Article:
Rootstech has become a victim of its own success. The number of attendees was well out of kilter with the sizes of the rooms available. Several times the sessions I wanted to go to were full, with standing room only. On one occasion I managed to get into a popular session by arriving 15 minutes before it was due to start. Already the room was nearly full. I had to climb over many people to get to a seat, as they really packed the seats into the room. This is a real problem with the people who are bringing along trundle bags with their coats, packed lunches and whatever else they feel they can’t do without. Organisers please note: we need more leg room between the rows of seats.
Trying to leave sessions that were in one of the 155 or 255 rooms was a nightmare, as people were queuing to get into the next session, so no one could get through the foyer area to either join another queue or go somewhere else. There also seemed to be an issue that some sessions overran slightly, delaying the exodus from that room and the subsequent filling of it for the next session. Organisers please note: Having attendees pre-register a preference for which sessions they wish to attend can help you work out whether to schedule that talk in a 50-seat room, a 200-seat room, the main hall, or whatever. This has worked well at other conferences I have attended. It doesn't mean people have to attend the sessions they originally put their names down for, but it helps gauge the level of attendance likely at each talk. The other option some conferences use it to schedule some of the popular talks to run more than once.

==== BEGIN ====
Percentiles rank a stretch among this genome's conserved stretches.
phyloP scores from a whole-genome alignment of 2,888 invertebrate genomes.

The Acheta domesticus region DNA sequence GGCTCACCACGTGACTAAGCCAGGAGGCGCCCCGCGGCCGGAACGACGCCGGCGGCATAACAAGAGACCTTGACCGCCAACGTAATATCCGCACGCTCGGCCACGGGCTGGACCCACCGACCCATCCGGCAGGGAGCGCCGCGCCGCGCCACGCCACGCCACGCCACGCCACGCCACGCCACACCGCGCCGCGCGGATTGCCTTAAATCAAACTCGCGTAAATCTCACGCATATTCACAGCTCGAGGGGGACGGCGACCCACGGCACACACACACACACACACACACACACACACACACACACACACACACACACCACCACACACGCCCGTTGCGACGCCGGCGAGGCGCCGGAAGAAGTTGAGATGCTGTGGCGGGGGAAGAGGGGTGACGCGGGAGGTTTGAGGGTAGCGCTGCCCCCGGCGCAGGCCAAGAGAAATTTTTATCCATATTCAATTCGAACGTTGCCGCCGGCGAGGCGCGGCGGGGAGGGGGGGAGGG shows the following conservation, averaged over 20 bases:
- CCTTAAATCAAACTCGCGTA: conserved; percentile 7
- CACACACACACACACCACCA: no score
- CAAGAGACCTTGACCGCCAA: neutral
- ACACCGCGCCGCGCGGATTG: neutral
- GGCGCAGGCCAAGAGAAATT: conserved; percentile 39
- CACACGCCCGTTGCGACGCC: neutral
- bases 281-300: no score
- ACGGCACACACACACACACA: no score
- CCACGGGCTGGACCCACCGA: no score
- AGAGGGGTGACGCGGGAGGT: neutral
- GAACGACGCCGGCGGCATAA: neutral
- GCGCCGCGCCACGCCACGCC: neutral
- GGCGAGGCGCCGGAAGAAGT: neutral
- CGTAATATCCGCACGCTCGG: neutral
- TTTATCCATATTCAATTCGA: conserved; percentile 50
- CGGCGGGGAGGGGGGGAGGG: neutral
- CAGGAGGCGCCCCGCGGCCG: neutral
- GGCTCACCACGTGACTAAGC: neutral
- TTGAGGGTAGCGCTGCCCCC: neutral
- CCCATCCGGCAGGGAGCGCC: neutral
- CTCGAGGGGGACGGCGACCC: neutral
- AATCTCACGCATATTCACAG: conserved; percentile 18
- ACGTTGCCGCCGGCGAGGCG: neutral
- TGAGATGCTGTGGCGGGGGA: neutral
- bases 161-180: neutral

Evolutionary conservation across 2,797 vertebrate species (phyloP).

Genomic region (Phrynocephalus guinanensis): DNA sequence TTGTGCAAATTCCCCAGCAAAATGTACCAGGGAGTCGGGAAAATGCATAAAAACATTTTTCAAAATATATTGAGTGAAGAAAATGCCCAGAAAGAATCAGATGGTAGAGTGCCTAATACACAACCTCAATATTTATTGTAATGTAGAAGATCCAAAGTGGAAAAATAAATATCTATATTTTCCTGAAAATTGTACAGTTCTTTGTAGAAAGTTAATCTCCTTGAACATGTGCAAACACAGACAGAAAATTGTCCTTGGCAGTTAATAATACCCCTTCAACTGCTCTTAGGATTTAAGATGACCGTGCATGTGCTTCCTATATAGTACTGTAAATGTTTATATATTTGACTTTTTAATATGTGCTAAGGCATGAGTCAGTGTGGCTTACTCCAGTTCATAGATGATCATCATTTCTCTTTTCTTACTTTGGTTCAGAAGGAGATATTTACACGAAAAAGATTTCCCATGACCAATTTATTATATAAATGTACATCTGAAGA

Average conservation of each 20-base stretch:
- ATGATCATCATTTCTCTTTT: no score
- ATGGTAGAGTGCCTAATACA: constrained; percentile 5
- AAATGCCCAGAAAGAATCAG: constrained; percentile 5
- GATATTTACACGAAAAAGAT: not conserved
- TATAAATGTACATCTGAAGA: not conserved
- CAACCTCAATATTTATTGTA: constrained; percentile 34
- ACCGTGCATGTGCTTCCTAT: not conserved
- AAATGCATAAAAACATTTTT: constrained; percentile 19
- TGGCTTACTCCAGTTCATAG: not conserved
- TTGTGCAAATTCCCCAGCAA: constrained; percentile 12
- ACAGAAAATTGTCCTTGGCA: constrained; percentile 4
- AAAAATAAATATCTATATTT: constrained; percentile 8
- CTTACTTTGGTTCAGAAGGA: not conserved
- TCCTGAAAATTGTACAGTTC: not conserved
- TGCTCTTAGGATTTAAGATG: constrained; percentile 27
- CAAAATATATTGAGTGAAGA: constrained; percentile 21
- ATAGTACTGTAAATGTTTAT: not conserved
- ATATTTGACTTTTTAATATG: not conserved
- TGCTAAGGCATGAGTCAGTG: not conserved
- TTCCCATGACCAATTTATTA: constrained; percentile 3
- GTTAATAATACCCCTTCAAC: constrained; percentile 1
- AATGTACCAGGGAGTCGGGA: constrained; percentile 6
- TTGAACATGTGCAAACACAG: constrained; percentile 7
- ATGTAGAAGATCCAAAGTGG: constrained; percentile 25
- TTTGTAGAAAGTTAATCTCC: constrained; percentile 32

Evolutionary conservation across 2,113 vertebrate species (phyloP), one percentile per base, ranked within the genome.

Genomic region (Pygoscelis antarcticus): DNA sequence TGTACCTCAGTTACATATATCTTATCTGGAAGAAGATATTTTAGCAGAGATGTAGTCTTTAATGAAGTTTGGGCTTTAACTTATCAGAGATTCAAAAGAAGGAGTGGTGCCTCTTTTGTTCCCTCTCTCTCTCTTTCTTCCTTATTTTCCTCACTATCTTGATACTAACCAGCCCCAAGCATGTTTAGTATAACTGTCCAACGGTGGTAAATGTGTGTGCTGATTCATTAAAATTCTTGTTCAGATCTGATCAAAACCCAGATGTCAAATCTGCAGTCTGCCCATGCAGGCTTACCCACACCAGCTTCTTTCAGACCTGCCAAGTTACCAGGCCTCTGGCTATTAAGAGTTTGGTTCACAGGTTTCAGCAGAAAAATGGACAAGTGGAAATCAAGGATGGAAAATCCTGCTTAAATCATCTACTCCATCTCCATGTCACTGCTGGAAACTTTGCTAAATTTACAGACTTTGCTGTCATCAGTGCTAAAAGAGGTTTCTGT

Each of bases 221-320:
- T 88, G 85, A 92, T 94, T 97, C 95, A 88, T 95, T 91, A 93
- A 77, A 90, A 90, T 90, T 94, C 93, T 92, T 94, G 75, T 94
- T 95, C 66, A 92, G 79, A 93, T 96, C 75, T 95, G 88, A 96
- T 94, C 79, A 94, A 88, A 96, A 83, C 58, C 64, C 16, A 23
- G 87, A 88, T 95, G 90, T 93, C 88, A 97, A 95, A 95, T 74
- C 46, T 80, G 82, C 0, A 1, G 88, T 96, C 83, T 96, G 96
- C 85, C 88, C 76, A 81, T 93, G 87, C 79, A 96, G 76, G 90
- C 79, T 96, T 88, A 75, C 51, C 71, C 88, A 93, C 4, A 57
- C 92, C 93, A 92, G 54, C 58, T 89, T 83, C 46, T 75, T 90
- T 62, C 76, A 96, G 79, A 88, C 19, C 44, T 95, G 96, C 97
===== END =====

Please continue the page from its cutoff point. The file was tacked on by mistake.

On the first day, the Thursday, the main hall and the smaller rooms were so overheated (especially with all the bodies in them) that on one occasion it made me feel quite ill and faint, and I had to leave half way through the session – not easy to do when I had to clamber over many people to get out of my seat – a go back to my room for a break. Thankfully it was better the other two days, so the problem had obviously been reported and addressed. Organisers please note: Thank you for lowering the temperature for days two and three.
Enough has already been said about the problems with the Wi-Fi internet access, so I will not comment further.
This all sounds rather negative, and I don't feel that way about the conference at all. I merely see these things I have raised as areas where improvement is possible. I think that the organization was superb, and almost everything went very smoothly – a big achievement with 6700 pre-registered attendees and another 1900 students on the Saturday. I also thought the variety of exhibitors in the Expo hall was really good. Some of them were of more interest to me than others, but that's as you'd expect.
But far and away the most valuable aspect of Rootstech for me was the networking – getting to meet new people, and getting to catch up with some of those I don't see too often.